low- and high-energy spectra (e.g., 80 and 140 kVp) will be decomposed into two basis materials such as water and iodine to form the material density pair. Alternatively, DECT data can be decomposed into energy functions and can be used to generate monochromatic images through sophisticated reconstruction algorithms42 (Fig. 2.5). For image-based methods, the dual-energy data processing is performed after the reconstruction of high- and low-energy images (image-based domain). DECT images are created through various mathematical combinations of the low-energy and high-energy images such as subtraction and blending. Monochromatic spectral image processing is not possible with image-based dual-energy methods, only with raw data-based methods. Currently, CT systems from most vendors are capable of dual-energy material decomposition. Some of these systems are also capable of raw data-based
monoenergetic CT image reconstruction. There are three different CT designs to perform dual-energy decomposition (Table 2.1):
Single source with rapid kVp switching (Fig. 2.6A and B).
Dual-source scan in that high- and low-energy beams are produced during one scan (Fig. 2.7).
Single source using sandwich detectors or energy-discriminating photon-counting detectors (Fig. 2.6C). The latter method uses one kVp setting and detects radiation using innovative, spectral CT detectors that separate the x-ray beam into its spectral components (i.e., polychromatic x-ray detection).
TABLE 2.1 Dual-Energy CT Techniques
between kVps, which is optimal for reducing patient motion between kVp settings. No tube current modulation can be used (limiting dose reduction options), and the same mA must be used for both kVp levels. Since the mA is maintained at a constant value for both kVp levels, it is necessary to run the DECT mode at an mA level that is low enough to minimize excess exposure from the 140-kVp beam while ensuring it is high enough to obtain the necessary image quality from the 80 kVp. As a result, the 80-kVp images may be too noisy, or the 140-kVp images may be generated with unnecessarily high dose.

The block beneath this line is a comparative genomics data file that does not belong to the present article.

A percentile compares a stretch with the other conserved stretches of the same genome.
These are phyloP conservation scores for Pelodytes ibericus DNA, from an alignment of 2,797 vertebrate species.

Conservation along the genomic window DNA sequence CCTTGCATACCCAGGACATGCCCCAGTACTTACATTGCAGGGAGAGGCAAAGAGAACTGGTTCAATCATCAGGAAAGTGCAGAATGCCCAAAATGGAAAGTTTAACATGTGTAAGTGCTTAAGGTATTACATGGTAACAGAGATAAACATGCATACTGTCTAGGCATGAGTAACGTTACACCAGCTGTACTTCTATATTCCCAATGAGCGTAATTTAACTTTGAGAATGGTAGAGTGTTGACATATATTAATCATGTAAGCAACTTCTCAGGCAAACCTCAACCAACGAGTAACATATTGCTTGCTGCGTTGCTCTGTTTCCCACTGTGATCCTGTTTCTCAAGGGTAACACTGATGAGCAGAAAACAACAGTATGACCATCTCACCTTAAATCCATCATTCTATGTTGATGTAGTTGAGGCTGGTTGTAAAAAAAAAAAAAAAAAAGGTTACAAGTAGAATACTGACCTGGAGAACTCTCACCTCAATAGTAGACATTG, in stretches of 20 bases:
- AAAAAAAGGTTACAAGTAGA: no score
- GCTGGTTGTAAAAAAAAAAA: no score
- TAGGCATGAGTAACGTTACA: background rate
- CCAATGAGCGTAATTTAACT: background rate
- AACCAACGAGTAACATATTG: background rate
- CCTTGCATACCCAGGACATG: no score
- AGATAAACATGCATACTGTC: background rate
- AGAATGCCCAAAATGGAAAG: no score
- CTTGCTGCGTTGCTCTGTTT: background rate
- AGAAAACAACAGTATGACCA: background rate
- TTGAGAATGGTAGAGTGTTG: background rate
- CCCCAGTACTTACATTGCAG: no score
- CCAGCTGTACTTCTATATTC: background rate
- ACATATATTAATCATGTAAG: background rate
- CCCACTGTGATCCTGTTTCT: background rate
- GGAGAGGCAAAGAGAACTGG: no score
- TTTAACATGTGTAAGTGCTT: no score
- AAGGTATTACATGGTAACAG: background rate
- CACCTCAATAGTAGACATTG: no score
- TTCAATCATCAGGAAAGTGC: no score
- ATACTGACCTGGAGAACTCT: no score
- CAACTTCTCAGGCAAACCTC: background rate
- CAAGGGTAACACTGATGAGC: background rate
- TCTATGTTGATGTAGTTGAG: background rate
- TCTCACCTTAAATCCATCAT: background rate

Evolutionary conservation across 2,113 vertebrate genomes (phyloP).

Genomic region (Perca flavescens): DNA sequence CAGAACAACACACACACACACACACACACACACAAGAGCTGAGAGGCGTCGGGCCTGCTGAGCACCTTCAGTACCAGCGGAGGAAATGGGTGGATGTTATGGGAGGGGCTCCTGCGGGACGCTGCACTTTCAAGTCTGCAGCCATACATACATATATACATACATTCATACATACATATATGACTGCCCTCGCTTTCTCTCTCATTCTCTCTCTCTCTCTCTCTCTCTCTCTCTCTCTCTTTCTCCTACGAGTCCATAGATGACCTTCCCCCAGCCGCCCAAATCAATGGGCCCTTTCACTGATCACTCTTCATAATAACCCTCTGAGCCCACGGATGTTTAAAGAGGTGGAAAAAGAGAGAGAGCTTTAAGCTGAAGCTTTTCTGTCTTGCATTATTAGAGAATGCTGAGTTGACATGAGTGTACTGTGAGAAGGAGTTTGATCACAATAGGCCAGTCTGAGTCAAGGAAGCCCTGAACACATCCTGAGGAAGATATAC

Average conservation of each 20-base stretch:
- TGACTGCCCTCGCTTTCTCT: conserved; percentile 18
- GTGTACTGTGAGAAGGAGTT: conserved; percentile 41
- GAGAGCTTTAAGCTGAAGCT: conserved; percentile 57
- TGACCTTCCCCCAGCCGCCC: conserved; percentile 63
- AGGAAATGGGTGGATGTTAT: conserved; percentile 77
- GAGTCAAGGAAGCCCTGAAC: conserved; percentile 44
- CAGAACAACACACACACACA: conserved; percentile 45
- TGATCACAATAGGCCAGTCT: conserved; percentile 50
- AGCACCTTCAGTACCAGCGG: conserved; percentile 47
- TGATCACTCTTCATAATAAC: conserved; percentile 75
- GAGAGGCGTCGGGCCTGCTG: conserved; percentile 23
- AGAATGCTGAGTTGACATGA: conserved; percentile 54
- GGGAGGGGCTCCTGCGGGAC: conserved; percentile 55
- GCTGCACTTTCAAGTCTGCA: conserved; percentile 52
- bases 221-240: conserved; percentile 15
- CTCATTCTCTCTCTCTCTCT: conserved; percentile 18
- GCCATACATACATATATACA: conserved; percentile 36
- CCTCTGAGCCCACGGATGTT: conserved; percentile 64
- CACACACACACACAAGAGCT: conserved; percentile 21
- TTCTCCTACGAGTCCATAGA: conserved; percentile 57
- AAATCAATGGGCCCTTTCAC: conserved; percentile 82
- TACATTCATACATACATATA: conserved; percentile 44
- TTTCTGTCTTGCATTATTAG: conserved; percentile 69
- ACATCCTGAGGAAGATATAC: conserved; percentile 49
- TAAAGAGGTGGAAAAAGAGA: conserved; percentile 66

save radiation, improving lesion conspicuity, iodine extraction, and improving tissue/material characterization (e.g., renal stone composition).49,50 and 51 In angiographic studies, higher intravascular attenuation on 50- and 70-keV monochromatic images can potentially enable high-quality CT angiography (CTA) studies at lower doses of contrast media.52,53 and 54 The use of colored iodine overlay to improve the detection of endoleaks and the subtraction of heavily calcified plaques to improve visualization of vessel stenosis are additional clinical applications. While it is relatively easy to separate iodine in wellopacified vessels from dense calcium in cortical bone or large calcified atherosclerotic plaques, this may not be the case when the density of contrast and calcium is in the same range. It is also technically challenging to separate calcified plaques in small coronary arteries.
factors may be necessary to compensate for photon starvation and decreased SNR. In MDCT, noise increases if pitch is greater than 1 (assuming technique factors are held constant). When pitch is greater than 1, photon-deficient zones can occur in the z-direction causing increasing noise. This phenomenon is less apparent for studies using pitch less than 1 (e.g., cardiac).60 In most scanners, tube current-time product is automatically increased in proportion to increasing pitch to keep noise level low. The term “effective” mAs is used by Siemens and equals to mAs/pitch in noncardiac scan modes, and in cardiac mode, the term total mAs delivered per gantry rotation is used, which is defined as mAs/rotation.